International Literacy Day
September 8th marks the 51st annual International Literacy Day. Established in 1966 by UNESCO (United Nations Educational, Scientific and Cultural Organization), the holiday was first celebrated the following year in 1967. Observed by all UN states, International Literacy Day is meant to raise awareness and highlight the importance of literacy for individuals, communities and entire nations.
Throughout the world, 775 million adults lack minimum literacy skills. That’s one in five, and two thirds of them are women. There are also 60.7 million children in the world that are out of school and even more children attend irregularly or drop out before becoming literate. Regionally, South Asia and sub-Saharan Africa have the lowest literacy rates (58.6% and 59.7%, respectively). The countries with the fewest literate adults are Niger, 19.1%; South Sudan, 26.8%; Guinea, 30.4%; and Burkina Faso, 36% (where we are traveling at the end of the month).
Improving literacy rates is a critical step in reducing poverty worldwide. Illiteracy is intrinsically linked to poverty, and nothing opens up new possibilities and opportunities like the ability to read and write. The first step in improving the lives of future generations is making sure they know how to read.
OMPT's work in improving literacy
OMPT and our partners have worked to improve literacy throughout the world. Over the course of three trips in 2012 and 2013, we helped Save the Children in Mozambique (58.8% literacy rate), Nepal (64.7% literacy rate), and Ethiopia (49.1% literacy rate) with their program Literacy Boost. Literacy Boost works to improve reading opportunities for children, as well as their communities, by involving family and neighbors in student learning.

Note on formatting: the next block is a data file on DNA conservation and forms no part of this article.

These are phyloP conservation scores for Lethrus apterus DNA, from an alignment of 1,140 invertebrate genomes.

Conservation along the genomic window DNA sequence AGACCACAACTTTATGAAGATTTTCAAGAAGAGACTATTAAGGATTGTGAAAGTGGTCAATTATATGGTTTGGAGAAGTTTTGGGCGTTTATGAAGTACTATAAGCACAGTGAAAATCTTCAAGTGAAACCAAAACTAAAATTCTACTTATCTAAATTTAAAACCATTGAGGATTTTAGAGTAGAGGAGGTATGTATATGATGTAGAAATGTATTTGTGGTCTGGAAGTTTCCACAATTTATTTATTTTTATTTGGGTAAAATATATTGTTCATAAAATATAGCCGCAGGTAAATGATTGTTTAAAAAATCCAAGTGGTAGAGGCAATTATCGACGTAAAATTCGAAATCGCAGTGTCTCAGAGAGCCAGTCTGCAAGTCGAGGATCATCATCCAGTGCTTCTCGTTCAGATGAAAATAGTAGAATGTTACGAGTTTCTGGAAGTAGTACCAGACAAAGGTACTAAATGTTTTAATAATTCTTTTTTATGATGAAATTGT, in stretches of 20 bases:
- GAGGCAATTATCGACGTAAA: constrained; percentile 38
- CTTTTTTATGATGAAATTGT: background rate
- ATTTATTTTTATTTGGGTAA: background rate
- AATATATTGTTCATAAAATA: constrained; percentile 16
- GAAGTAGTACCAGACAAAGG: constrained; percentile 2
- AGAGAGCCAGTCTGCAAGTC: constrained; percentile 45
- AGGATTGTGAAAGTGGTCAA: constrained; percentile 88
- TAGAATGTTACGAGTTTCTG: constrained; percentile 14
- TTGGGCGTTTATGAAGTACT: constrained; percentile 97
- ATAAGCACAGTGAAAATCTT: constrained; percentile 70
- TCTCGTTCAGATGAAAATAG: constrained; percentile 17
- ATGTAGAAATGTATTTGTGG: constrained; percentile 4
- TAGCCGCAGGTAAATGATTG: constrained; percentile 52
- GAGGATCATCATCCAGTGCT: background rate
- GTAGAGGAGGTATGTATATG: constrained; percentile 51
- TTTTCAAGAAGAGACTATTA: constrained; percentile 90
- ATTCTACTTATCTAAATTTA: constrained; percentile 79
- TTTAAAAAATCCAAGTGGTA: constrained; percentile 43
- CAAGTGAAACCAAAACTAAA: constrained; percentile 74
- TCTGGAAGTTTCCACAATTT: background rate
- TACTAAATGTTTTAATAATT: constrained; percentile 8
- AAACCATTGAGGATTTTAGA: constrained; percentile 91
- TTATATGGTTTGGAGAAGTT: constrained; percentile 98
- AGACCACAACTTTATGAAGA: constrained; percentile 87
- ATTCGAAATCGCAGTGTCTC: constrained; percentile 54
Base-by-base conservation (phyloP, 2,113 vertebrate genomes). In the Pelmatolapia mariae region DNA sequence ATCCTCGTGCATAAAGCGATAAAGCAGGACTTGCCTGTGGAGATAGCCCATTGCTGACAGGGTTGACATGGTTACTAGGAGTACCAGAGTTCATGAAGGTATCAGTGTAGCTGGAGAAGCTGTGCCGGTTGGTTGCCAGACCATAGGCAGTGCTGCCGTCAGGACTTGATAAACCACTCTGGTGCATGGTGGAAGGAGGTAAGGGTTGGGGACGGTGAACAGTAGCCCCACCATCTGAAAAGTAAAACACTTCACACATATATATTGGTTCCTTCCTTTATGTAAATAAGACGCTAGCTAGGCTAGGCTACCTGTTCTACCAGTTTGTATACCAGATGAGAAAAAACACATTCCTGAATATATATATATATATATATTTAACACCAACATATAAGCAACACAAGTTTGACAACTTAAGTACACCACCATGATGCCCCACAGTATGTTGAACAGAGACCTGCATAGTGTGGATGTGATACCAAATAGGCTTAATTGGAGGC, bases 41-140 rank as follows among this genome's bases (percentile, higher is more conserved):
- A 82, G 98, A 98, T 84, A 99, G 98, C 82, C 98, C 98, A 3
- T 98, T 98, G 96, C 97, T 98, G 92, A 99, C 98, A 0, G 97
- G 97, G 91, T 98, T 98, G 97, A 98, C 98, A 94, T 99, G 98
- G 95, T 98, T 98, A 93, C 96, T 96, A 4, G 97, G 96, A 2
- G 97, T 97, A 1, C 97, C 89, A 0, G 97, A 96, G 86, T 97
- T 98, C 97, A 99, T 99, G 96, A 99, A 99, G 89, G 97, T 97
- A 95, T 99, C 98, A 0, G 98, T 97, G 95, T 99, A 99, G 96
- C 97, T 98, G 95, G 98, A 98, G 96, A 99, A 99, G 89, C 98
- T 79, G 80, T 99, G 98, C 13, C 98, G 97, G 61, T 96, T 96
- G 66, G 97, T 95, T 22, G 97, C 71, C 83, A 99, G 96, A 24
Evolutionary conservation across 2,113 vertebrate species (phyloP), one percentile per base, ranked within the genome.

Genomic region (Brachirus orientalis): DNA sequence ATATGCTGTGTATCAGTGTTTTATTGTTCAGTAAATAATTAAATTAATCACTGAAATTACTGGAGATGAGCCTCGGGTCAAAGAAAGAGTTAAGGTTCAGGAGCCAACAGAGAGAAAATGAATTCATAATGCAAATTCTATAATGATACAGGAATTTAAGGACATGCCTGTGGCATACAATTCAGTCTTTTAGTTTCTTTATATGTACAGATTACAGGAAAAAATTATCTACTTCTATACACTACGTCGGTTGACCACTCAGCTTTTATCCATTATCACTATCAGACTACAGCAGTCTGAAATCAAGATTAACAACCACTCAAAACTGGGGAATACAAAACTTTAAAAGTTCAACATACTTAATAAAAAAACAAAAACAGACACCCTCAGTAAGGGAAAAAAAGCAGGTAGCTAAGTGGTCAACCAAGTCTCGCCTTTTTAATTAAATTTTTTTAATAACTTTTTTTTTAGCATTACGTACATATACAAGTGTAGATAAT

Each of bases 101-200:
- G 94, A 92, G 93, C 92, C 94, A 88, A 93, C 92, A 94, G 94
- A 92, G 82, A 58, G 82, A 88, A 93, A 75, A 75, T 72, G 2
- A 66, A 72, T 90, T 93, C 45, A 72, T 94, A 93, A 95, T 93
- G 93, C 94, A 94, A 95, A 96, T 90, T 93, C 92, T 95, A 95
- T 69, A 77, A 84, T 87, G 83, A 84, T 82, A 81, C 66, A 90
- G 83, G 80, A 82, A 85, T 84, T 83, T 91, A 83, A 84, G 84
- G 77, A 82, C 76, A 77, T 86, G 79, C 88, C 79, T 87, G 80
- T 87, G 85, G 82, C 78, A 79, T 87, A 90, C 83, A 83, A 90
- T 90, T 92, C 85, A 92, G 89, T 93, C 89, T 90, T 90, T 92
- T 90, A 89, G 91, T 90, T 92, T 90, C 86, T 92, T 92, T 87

In Cambodia, we partnered with Room to Read to improve literacy by training teachers’ literacy development skills to better serve their students. Room to Read staff used our equipment and training to create instructional videos about how to best teach students in basic education reading and writing skills. OMPT’s training and equipment is often used in pursuit of improving basic education and literacy rates throughout the developing world, including projects with Digital Study Hall in India, Sunrise Education in Nepal, Foundation for Tomorrow in Tanzania, AIR in Haiti and others.
International Literacy Day is a celebration of the improvements in global literacy--compared to 50 years ago, literacy rates worldwide have doubled. Yet it’s also meant to raise awareness about how far we still have to go. The ability to read and write is so critical to improving one’s place in life that we should not be satisfied until every adult and child has access to the opportunities afforded by literacy gives us. We at OMPT are honored to be doing our part in this momentous effort.